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Day Trip to Carson City will reveal many items of interest

by Nancy Hamlett

A day trip to Carson City starts with an easy 20-minute drive north on Highway 395 and a stop at the Carson City Visitor’s Center, located next door to the Nevada State Railroad Museum. Turn left at the Fairview Drive stoplight. The Visitor’s Center has complete information about Carson City and a knowledgeable staff, as well as a small gift shop.

Pick up your copy of the Carson City brochure, which contains the map for the Blue Line Trail, a walking and driving tour through the historic districts of our state capital. The name for the tour is self-evident once you start on the journey. Sidewalks are painted with a blue line, which makes it virtually impossible to get lost along the way.

Beginning at the visitor’s center, continue traveling north on Highway 395 through the heart of Carson City. Points of interest and stops can include the State Legislature, the Supreme Court and the state Capitol building.

Business is in full swing at the Capitol, however tourists and day-trippers are always welcome. Cool Alaskan marble floors, wainscots and door facings set off the portraits of former governors that line the interior of the Capitol. The former Senate room on the second floor now houses a small but impressive museum, with a detailed description of the reconstruction of the Capitol in the late 1970s and early 1980s. A rotating historical exhibit is displayed in the former Assembly room.

Across the street, the County Courthouse, former Supreme Court building and Heroes Memorial building provide a fine example of early 1900s architecture and provide a wealth of information about the growth of our Capitol.

Continuing down the street are the Justice Court, Kitzmeyer building and the former Post Office built in 1891 that is now home to the Nevada Commission on Tourism.

A stop at the Northern Nevada Children’s Museum is in order. Formerly the Civic Auditorium built in 1939; the auditorium and stage are packed with interactive displays that will bring out the child in everyone.

Although the brochure advertises the Blue Line Trail walk as a one-hour expedition, Ronda Andrews, member services manager for the Carson City Chamber of Commerce, said that the minimum time doesn’t include various stops along the way.

“And be sure to bring a radio,” Andrews added. “Many of the stops are ‘talking homes,’ and you can turn into the radio for further information about the site.”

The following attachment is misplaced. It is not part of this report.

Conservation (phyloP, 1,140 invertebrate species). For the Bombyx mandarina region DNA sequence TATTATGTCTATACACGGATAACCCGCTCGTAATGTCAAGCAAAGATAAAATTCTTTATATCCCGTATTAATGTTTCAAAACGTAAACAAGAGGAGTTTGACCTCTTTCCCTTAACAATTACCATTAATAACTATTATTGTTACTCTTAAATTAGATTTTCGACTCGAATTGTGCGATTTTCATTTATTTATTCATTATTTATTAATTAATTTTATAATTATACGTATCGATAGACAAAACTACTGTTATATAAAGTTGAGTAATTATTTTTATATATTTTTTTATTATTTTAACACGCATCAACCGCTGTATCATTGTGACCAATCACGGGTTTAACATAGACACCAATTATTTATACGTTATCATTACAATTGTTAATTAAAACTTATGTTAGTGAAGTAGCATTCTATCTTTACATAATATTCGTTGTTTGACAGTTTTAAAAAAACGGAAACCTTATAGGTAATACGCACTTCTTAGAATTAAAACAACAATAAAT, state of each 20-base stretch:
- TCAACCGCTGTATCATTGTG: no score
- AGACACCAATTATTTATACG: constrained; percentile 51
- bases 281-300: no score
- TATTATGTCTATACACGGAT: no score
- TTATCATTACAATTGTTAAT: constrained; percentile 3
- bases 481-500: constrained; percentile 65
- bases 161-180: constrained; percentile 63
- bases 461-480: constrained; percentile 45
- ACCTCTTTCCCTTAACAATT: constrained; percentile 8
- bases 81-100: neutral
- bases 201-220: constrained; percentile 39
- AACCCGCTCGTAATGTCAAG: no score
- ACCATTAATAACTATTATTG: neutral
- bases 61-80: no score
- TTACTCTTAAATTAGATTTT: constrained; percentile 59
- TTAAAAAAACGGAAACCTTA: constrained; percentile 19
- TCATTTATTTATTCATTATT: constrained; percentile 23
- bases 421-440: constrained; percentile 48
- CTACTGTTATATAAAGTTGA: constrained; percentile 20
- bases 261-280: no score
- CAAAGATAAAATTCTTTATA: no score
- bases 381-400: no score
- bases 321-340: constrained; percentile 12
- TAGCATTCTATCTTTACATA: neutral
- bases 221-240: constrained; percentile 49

The brochure recommends a transistor or “Walkman” type radio.

The walking tour will be especially beautiful in the next few weeks. Already, flowers are sprouting and shrubs and trees are beginning to leaf and flower. Flowering quince and forsythia are already in bloom, and soon the lilacs that seem to be in every backyard will be in full scent.

The tour guide suggests following the trail so that it will culminate at the Nevada State Museum. The former U.S. Mint, visitors can see Coin Press No. 1 as well as exhibits of Dat So La Lee’s baskets, a replica of a mine and extensive displays on Nevada’s natural history. Also on display is the silver service from the USS Nevada. Made from silver mined from Tonopah and lined with gold from Goldfield, it is an elegant representation of the wealth that poured out of Nevada in boom times.

Once you’ve wandered the streets of Carson City, take a short break for lunch at any of the fine restaurants that line Carson City’s main arterial. Or opt for a picnic in Mills Park. By car, it’s only a few short blocks from the downtown area.

When you return to the Visitor’s Center, plan to spend some time in the Nevada State Railroad Museum. The fully reconditioned trains from the V&T Railway and other Nevada railroads are interesting, but by far the most fascinating site is at the roundhouse. Railroad cars in different stages of reconditioning are on display. Take as a peek into the restoration yard, where the skeletons of Nevada’s past are waiting for attention. Steam locomotives run during special events. It’s a stop that all train and history aficionados should make.

You’ve spent the better part of a day learning about our state’s heritage and history, but the tour isn’t over. As you drive south on Highway 395 to return to the Carson Valley, take a left on Snyder Avenue and detour to the Stewart Indian Cultural Center. Founded in 1890, Stewart was a school for western tribes, and the small museum is an excellent source of information regarding the school, which closed in 1980. The uniquely crafted stone buildings are a photographer’s delight, and with the warm weather, the towering trees and green grass will provide a welcome stop.

Also, on the campus is a trading post, with memorabilia and authentic Indian crafts for sale.

Often, it is easy to forget about the treasures that are close to home. After this initial foray into the history of Carson City and the state, you’ll probably want to return for more.

Good stops on your tour:

Carson City Visitor’s Center

1900 S. Carson Street

Carson City, NV 89701

775-882-7474

Monday through Friday 8 a.m. to 5 p.m.

Brewery Arts Center

449 W. King St.

775-883-1976

Open weekdays

Nevada State Railroad Museum

2180 S. Carson St.

775-687-6953

Open 7 days a week 8:30 a.m. to 4:30 p.m.

Nevada State Capitol Building and Museum

101 N. Carson St.

775-687-5030

Open Daily

Nevada State Museum

600 N. Carson St.

775-687-4810

Open daily, except some holidays

Stewart Indian Cultural Center

5366 Snyder Avenue

Open daily 10 a.m. to 5 p.m.

775-882-6928

Northern Nevada Children’s Museum

813 N. Carson Street

775-884-2226

Open daily, except Mondays.

Mills Park

Highway 50 E at Saliman St.

Note: If you plan to take this day trip during the weekend, the Carson City brochure containing the Blue Line Trail is available at hotels, motels and casinos in the Carson City area.